Amyris Biotechnologies, Inc., a privately-held company applying advances in synthetic biology to produce high-value pharmaceuticals, fine chemicals and biofuels, has raised $20 million in a first round of venture funding.
The Series A financing was led by Khosla Ventures, with additional participation from Kleiner Perkins Caufield & Byers (KPCB), and Texas Pacific Group Ventures (TPGV). The company also announced the appointment of John G. Melo, previously president of US Fuels Operations for BP, as CEO. Also joining the Amyris board at this time are Samir Kaul, general partner, Khosla Ventures; John Doerr, general partner, KPCB; and Geoff Duyk, managing director, TPGV.
Amyris Biotechnologies uses synthetic biology techniques to create new metabolic pathways in industrial microbes to produce novel or rare chemicals. Amyris’ primary project to date has focused on the use of synthetic biology to address supply and cost constraints limiting the use of the anti-malarial drug artemisinin. With the new funding (and CEO), Amyris will work on producing biofuel molecules—ethanol, butanol, or other hydrocarbons.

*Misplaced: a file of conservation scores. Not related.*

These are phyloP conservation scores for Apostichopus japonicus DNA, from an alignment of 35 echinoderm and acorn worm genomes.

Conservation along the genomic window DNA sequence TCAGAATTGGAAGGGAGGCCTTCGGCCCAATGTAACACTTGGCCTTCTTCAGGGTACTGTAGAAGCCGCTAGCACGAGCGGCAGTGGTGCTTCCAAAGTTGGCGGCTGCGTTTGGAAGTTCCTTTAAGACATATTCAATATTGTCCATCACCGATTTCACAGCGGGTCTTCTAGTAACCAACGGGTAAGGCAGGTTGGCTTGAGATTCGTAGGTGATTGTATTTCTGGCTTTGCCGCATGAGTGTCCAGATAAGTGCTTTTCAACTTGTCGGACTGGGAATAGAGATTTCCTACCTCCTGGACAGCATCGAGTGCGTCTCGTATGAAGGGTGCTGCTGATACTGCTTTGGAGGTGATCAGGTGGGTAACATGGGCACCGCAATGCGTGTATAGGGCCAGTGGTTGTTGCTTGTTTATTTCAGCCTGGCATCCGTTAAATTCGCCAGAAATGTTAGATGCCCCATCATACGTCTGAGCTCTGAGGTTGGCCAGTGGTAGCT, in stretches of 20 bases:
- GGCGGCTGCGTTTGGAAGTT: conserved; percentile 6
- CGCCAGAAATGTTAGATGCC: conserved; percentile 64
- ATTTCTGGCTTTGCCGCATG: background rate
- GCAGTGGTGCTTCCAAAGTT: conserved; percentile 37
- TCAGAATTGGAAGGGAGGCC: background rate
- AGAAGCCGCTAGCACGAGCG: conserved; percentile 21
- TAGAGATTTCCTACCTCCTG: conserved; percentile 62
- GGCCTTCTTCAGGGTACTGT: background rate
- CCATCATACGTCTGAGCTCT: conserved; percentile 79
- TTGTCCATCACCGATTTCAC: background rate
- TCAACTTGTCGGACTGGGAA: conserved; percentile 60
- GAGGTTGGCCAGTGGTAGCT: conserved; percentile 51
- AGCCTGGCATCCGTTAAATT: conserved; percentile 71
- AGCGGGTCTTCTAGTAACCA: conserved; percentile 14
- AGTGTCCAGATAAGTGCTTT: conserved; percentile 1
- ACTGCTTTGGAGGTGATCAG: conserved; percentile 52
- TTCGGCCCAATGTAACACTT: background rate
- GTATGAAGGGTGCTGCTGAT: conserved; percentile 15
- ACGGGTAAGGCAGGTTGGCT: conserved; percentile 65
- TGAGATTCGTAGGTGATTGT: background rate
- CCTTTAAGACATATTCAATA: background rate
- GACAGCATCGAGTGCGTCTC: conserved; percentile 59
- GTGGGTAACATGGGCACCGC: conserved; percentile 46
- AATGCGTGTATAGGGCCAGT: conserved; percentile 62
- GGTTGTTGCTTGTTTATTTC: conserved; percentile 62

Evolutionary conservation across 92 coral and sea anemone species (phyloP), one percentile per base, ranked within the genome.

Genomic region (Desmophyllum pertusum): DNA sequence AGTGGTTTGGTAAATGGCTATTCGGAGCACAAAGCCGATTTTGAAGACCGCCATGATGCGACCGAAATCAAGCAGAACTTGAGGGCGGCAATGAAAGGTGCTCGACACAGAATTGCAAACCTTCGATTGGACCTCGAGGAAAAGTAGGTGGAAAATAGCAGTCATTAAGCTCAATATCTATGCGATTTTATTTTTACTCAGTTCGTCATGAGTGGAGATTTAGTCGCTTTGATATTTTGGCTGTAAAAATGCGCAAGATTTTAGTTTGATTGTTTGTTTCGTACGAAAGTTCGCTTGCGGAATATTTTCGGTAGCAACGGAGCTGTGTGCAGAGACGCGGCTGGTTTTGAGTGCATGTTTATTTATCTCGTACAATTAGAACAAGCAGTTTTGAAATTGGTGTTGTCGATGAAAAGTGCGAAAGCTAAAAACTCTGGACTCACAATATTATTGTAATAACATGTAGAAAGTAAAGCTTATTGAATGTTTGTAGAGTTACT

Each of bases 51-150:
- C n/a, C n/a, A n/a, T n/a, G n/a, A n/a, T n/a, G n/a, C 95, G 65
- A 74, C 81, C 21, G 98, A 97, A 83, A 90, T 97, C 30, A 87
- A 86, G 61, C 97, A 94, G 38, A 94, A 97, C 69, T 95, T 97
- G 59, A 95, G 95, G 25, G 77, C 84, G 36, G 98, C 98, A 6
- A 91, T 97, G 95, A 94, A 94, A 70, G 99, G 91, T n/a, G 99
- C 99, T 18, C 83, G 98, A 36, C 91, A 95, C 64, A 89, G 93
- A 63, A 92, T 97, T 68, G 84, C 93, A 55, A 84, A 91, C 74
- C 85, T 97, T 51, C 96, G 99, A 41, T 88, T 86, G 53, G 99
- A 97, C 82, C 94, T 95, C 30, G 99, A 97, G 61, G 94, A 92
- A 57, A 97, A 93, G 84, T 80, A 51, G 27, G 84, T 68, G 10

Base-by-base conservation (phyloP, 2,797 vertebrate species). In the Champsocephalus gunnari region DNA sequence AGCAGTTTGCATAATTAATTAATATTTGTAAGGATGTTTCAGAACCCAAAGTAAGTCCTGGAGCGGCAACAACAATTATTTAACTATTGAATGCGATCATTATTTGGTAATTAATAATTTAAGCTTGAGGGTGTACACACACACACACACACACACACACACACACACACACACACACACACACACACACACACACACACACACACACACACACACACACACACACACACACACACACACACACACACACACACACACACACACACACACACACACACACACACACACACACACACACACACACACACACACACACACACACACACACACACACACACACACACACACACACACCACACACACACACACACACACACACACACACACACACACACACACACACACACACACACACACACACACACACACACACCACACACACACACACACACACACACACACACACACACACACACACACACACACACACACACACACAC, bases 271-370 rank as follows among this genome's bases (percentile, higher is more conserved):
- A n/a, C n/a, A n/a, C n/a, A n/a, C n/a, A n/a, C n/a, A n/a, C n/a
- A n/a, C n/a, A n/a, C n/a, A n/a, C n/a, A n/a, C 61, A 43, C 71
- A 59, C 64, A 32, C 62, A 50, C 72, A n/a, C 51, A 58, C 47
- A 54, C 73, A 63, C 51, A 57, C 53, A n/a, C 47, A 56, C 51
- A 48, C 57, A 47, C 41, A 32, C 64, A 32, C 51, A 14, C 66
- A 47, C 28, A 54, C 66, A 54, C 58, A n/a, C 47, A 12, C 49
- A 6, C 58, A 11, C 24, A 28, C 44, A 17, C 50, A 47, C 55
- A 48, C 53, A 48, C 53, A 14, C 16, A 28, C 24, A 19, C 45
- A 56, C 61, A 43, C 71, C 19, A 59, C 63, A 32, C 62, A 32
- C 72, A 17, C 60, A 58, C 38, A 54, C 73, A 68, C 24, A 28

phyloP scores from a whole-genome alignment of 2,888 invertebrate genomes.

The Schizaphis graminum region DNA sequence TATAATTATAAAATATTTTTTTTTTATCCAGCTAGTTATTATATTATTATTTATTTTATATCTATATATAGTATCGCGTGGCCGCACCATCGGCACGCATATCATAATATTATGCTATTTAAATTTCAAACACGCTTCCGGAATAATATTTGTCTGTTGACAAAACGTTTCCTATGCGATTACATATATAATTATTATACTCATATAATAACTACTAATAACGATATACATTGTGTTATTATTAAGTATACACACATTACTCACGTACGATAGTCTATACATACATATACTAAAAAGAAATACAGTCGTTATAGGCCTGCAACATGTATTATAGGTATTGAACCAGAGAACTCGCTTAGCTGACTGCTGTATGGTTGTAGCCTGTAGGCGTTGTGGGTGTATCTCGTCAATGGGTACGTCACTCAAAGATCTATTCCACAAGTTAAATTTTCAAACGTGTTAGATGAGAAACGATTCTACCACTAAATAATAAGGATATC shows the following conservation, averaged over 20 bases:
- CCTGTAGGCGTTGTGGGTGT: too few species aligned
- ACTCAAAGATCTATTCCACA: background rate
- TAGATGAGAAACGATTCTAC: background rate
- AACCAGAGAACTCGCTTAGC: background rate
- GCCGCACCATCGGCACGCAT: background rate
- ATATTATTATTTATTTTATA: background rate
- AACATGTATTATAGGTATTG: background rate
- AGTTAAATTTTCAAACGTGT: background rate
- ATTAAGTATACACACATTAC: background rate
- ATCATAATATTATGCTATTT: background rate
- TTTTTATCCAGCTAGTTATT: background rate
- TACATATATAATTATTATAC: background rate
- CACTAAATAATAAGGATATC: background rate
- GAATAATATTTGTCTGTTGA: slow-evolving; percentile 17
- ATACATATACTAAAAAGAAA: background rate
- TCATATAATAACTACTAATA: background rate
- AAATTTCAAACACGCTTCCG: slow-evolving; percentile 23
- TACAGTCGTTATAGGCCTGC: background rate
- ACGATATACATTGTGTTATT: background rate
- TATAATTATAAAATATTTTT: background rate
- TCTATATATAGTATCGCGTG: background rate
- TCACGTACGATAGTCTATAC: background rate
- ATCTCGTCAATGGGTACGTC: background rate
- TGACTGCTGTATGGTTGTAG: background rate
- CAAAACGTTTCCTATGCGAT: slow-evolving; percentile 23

Greentech could be the largest economic opportunity of the 21st Century. Novel renewable energy sources will be key. John Melo is the perfect CEO to help Amyris innovate and lead in renewable fuels. At BP, he ran a multi-billion fuel operation with early commercial success with ethanol. John’s insights, skills, and relationships are highly complementary to the deep technical talent of the Amyris founders.—John Doerr, KPCB
These new resources will enable the company to expand its capabilities to address major global health and energy challenges, thereby helping to fulfill the promise of synthetic biology. In addition to its ongoing focus on creating a low-cost malaria drug, Amyris will add a new program aimed at renewably producing second-generation, high-performance biofuels with increased cost-effectiveness.—Dr. Jay D. Keasling, Amyris co-founder, head of the company’s Scientific Advisory Board, and UC Berkeley, professor of chemical engineering and bioengineering
“Engineering a mevalonate pathway in Escherichia coli for production of terpenoids”; Vincent J J Martin, Douglas J Pitera, Sydnor T Withers, Jack D Newman & Jay D Keasling; Nature Biotechnology 21, 796 - 802 (2003)
The Second International Conference on Synthetic Biology (Audio archive)
Synthetic Biology (Boston University)